On December 22, 2017, President Trump signed the Tax Cuts and Jobs Act (the “Act”) into law, ushering in some of the most sweeping changes to the Internal Revenue Code in over 30 years. While the Act substantially revises the income taxation of individuals and corporations, this alert focuses on the transfer tax changes that took effect in 2018. We have summarized these changes in the paragraphs below, along with their potential estate planning implications.
Increased Transfer Tax Exemption Amounts for 2018 through 2025
The bill originally introduced by the House of Representatives would have repealed the estate tax beginning in 2025. The Act does not repeal the estate tax, although it nearly doubles the estate, gift, and generation-skipping transfer (“GST”) tax exemption amounts. Under current law, these exemption amounts were set to increase in 2018 to $5.6 million per person (or $11.2 million per married couple). The Act increases these exemption amounts in 2018 to approximately $11.18 million per person (or $22.36 million per married couple). Subject to certain exceptions, gifts, estates, and GST transfers in excess of $11.18 million (or $22.36 million per married couple) will continue to be taxed at a 40% rate.
The exemption amounts will continue to be indexed for inflation, but with a base year of 2016. Inflation will also be based on the “chained” consumer price index (“CPI”), rather than the traditional CPI, which should result in smaller annual inflation amounts moving forward.
While not part of the Act, it is also important to note that the gift and GST tax annual exclusions are set to increase in 2018 from $14,000 (where they have been since 2013) to $15,000.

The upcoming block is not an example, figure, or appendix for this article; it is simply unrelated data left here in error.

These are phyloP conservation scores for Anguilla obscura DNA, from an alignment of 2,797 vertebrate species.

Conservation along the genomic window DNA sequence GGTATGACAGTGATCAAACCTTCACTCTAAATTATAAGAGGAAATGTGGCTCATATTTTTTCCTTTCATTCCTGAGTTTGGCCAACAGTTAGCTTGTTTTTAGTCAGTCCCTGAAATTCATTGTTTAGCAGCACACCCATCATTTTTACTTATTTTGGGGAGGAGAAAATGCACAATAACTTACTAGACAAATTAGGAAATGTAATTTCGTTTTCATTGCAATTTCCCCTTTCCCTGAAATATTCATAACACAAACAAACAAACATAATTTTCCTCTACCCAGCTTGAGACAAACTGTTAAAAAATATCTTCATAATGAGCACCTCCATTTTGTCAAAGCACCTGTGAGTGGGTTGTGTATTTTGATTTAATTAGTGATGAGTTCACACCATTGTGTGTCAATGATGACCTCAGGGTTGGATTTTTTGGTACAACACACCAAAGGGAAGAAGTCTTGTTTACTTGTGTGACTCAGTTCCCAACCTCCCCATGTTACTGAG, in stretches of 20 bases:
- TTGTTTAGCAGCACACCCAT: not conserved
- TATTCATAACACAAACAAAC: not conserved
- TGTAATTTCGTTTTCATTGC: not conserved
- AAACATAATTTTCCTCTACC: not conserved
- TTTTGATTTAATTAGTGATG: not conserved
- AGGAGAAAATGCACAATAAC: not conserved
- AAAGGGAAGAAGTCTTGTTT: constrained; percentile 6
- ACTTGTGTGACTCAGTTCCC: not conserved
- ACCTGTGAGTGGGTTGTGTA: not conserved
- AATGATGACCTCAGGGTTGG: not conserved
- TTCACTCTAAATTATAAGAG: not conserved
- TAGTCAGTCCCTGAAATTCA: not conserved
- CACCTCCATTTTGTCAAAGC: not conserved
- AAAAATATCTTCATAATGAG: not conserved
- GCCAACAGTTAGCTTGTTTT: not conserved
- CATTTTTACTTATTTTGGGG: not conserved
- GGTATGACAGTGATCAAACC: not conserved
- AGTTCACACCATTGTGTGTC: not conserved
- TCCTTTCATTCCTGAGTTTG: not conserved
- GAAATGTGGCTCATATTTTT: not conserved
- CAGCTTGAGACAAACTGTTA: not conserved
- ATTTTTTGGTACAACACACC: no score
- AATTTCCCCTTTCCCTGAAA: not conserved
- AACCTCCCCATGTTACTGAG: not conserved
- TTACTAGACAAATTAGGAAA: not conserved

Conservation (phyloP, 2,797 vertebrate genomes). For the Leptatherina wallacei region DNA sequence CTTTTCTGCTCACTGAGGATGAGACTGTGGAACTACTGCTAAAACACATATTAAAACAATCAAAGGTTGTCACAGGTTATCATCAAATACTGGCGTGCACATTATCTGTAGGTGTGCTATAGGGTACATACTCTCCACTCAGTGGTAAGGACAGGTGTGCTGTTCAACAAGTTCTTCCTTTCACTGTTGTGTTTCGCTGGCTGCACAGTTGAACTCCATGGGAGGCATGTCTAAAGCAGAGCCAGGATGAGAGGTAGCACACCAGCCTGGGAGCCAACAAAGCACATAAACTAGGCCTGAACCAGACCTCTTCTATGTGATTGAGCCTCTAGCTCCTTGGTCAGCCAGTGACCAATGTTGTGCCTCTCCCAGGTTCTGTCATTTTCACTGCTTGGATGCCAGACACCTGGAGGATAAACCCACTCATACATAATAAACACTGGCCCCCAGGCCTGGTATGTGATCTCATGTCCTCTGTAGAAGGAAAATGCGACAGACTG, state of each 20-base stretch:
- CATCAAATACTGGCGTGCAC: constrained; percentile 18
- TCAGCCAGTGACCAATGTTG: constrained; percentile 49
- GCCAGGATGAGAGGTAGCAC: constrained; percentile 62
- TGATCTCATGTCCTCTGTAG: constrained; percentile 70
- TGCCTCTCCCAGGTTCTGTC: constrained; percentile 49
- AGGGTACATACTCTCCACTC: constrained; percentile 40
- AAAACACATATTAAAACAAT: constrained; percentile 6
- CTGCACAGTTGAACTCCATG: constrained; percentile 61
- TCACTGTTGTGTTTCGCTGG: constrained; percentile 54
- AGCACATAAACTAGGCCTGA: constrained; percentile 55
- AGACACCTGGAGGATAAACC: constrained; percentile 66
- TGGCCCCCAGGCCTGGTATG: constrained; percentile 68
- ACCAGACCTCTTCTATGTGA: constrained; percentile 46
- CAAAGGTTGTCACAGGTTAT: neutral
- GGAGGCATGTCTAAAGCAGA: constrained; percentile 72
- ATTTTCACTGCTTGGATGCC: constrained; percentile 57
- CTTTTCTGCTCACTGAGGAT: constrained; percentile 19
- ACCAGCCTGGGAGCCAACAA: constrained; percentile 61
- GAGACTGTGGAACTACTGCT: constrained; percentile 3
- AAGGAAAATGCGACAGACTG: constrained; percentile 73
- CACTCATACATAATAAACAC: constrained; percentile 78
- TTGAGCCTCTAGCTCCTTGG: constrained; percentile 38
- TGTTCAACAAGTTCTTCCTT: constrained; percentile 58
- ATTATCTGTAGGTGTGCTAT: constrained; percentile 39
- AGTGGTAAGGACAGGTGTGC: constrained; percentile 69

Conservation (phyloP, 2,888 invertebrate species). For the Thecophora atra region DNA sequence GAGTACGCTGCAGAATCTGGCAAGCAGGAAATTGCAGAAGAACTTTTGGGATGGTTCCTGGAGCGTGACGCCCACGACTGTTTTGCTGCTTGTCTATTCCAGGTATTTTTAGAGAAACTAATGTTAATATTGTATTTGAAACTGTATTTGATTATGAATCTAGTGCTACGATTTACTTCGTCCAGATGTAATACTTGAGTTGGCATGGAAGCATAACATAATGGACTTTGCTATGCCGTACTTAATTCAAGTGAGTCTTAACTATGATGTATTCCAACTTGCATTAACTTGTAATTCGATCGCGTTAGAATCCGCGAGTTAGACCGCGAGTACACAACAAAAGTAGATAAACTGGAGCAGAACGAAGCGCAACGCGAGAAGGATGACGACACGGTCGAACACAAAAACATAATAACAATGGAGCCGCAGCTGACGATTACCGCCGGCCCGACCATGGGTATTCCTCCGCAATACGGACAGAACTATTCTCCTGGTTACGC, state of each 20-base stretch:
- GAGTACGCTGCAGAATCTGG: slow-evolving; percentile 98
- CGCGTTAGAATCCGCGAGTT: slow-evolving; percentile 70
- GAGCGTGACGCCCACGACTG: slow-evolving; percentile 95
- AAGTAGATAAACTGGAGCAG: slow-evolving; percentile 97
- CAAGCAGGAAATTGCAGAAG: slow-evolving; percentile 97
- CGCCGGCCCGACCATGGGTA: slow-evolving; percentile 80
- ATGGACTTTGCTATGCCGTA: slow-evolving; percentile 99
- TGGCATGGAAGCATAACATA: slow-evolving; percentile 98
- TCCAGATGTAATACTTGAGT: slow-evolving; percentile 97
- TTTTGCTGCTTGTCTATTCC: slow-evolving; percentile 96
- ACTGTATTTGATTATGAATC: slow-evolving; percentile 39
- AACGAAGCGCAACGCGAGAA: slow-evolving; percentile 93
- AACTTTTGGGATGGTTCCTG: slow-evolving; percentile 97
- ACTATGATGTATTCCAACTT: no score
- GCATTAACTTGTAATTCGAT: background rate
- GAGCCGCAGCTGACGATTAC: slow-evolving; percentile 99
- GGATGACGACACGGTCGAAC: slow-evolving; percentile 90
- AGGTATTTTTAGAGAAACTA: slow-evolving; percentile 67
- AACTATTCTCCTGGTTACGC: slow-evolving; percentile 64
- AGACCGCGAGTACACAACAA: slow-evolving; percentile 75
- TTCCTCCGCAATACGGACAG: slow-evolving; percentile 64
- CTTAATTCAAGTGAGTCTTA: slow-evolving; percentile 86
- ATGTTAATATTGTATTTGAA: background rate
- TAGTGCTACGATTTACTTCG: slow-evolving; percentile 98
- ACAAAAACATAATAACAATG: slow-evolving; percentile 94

Increased Exemption Amounts Sunset after 2025
Because Congress passed the Act through the “reconciliation” process and did not have a super-majority of 60 votes in the Senate, the Act could not add to the deficit beyond the 10-year budget window (the so-called “Byrd rule”). To comply with the Byrd rule, the increased transfer tax exemption amounts expire on December 31, 2025. Consequently, the exemption amounts will revert back to current levels beginning in 2026, although such exemption amounts will be indexed for inflation with a base year of 2016 in accordance with the chained CPI. It is important to remember, therefore, that these increased exemption amounts are not permanent, and could be reduced or eliminated prior to 2026 in a different political climate.
Estate Planning Implications
It is impossible to address all of the estate planning implications of the Act, which necessarily depend on each individual’s unique circumstances. There are, however, some common themes, which we have outlined below:
- Lifetime Gifting for Ultra-High Net Worth Individuals. Nearly doubling the exemption amounts will eliminate estate taxes for a substantial number of persons who die between 2018 and 2025. Many estates, however, may still be subject to a 40% estate tax even with the increased exemption amounts. For these individuals, traditional wealth-shifting strategies such as installment sales to grantor trusts, grantor retained annuity trusts (GRATs), and leveraging exemptions through the use of valuation discounts, should continue to be viable estate planning tools. In fact, there will likely be a renewed emphasis on lifetime gifting for ultra-high net worth individuals and their families during this 8-year window when the gift tax exemption is temporarily increased.